I voted in my first presidential election in 2000. I was a 19 year old freshman in college and I remember being at dinner at the old Student Union Building with a friend when we first heard that Florida was being called for Al Gore. We were so excited. Then in the time that it took to get back to the dorm, we heard that the networks were taking it back and maybe it was going to be called for George Bush. And then... well, then no one really knew what was happening. After that I stayed up until nearly 3am trying to get some sort of clarity and then I woke up the next morning to learn that it would be days or weeks before we knew who our next president was going to be.
Since then I've voted in every election (including off cycle elections, though I admit, I did forget to send in my ballot for this latest primary. Whoops). I am proud of my right to vote, and believe that it is my duty as a citizen to exercise it. I don't always agree with the candidates, but I am pragmatic enough to know that one of them will be in charge and I'd like a say in picking who that person will be. Plus so often when people decide not to vote for president they just decide not to vote at all, missing the opportunity to effect change on a local level. For example, my state has a hotly contested governor's race this year (without anyone named Gregoire or Rossi on the ballot! Hallelujah!), along with several important initiatives, including granting same-sex couples the right to marry. Even if people decide not to vote for president, I do hope that they vote for these local elections and issues.
I'm also very happy to live in a state that conducts its elections through mail-in ballots (where you can even check online to make sure your ballot was received and your signature verified!). By allowing people the time to vote at home when it is convenient for them and then providing the opportunity for people to either mail ballots back (which yes, does require a stamp) or drop them off at a designated location (which does not require a stamp), Washington has done a great job with raising voter turnout. Oregon has had mail in only elections since 1998, and I believe that Oregon's turnout is over 70% now, well above the 58% turnout nationally (I'll try to find time today to located sources to back up those statistics). Sure it means that since I've only ever voted in Oregon and Washington that I don't ever get an "I voted" sticker, or have tales about standing in line for hours at a time, but I also know that there is no reason for me not to vote and I truly only have myself to blame for not getting my ballot in on time.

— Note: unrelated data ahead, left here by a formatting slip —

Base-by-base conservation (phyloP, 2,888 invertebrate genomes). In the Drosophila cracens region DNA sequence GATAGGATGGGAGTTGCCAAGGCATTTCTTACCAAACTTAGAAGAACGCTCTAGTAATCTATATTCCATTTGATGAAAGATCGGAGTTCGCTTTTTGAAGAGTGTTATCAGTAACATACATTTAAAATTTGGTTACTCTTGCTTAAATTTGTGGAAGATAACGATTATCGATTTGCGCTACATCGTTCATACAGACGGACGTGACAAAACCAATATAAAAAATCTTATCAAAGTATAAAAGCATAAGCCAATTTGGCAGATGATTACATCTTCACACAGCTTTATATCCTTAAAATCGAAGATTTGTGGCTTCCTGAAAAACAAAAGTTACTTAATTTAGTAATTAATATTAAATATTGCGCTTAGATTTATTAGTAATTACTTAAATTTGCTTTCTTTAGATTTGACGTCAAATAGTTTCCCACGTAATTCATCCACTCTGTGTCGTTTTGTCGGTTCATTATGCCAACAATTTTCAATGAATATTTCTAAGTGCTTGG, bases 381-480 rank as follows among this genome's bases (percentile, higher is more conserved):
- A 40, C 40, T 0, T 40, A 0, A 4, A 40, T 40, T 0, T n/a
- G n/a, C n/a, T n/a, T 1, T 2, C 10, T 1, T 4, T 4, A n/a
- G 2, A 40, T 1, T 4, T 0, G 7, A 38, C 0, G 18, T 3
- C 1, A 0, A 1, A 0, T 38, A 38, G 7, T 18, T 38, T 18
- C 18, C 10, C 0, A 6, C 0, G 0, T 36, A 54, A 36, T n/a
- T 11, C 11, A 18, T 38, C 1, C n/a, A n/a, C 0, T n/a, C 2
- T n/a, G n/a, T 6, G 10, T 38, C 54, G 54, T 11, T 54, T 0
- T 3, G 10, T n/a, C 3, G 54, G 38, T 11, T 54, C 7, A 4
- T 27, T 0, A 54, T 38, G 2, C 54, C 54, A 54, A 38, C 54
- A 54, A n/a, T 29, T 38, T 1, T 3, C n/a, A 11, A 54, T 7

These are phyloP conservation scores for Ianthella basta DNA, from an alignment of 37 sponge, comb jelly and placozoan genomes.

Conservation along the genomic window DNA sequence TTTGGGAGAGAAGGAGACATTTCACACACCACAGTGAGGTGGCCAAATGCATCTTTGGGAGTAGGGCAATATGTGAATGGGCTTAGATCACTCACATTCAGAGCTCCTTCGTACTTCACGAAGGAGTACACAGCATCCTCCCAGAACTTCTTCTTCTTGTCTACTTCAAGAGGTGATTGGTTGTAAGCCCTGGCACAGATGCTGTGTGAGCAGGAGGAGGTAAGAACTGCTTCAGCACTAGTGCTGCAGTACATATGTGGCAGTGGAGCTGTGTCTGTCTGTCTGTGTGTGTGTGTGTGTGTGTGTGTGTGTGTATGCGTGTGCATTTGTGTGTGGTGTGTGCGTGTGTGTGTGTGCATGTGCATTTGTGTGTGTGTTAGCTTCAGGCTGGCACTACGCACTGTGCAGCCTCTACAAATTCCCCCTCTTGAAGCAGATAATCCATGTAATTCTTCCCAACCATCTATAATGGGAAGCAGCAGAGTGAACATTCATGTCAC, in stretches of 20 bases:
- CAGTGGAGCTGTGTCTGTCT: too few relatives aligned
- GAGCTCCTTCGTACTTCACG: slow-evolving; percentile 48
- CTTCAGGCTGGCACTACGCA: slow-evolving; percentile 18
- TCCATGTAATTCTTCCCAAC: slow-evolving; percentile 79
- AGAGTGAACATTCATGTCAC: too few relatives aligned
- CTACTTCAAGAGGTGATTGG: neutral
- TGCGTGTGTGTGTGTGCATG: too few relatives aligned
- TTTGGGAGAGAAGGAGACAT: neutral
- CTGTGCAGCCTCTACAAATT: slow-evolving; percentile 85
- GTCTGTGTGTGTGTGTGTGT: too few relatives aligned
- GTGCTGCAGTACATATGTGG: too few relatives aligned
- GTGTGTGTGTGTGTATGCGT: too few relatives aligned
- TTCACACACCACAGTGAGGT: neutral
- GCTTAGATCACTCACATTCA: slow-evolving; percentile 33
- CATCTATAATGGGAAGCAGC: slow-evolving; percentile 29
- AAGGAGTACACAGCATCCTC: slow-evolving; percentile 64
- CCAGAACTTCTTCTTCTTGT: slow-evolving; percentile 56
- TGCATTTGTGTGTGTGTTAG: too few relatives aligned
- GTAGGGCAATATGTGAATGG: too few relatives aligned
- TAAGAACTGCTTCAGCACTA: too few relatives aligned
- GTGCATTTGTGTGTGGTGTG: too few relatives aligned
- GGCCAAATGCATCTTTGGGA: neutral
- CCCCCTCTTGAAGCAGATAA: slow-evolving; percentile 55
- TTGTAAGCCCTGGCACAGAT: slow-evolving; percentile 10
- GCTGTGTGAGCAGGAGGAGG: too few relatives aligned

I already know that I'm going to spend today being fairly anxious about how the polls are going to turn out. I do my best not to talk too much politics on here because even though this is my space, I respect that others have different beliefs than I do. And I respect that thoughtful adults can come to different conclusions on various issues, as well as how they prioritize those issues when a candidate doesn't represent them perfectly. However, I also don't think it's hard to guess who I voted for. To that end, I very much hope that President Obama wins reelection tonight, and I will be spending my evening watching the election results much as I did back in 2000. However, this time instead of being a 19 year old college student trying to figure out what her life might look like and hoping for a bright future, I'm a 31 year old attorney, married with my first baby on the way, now hoping for a bright future for my child. Amazing how things change and yet have the capacity to come full circle.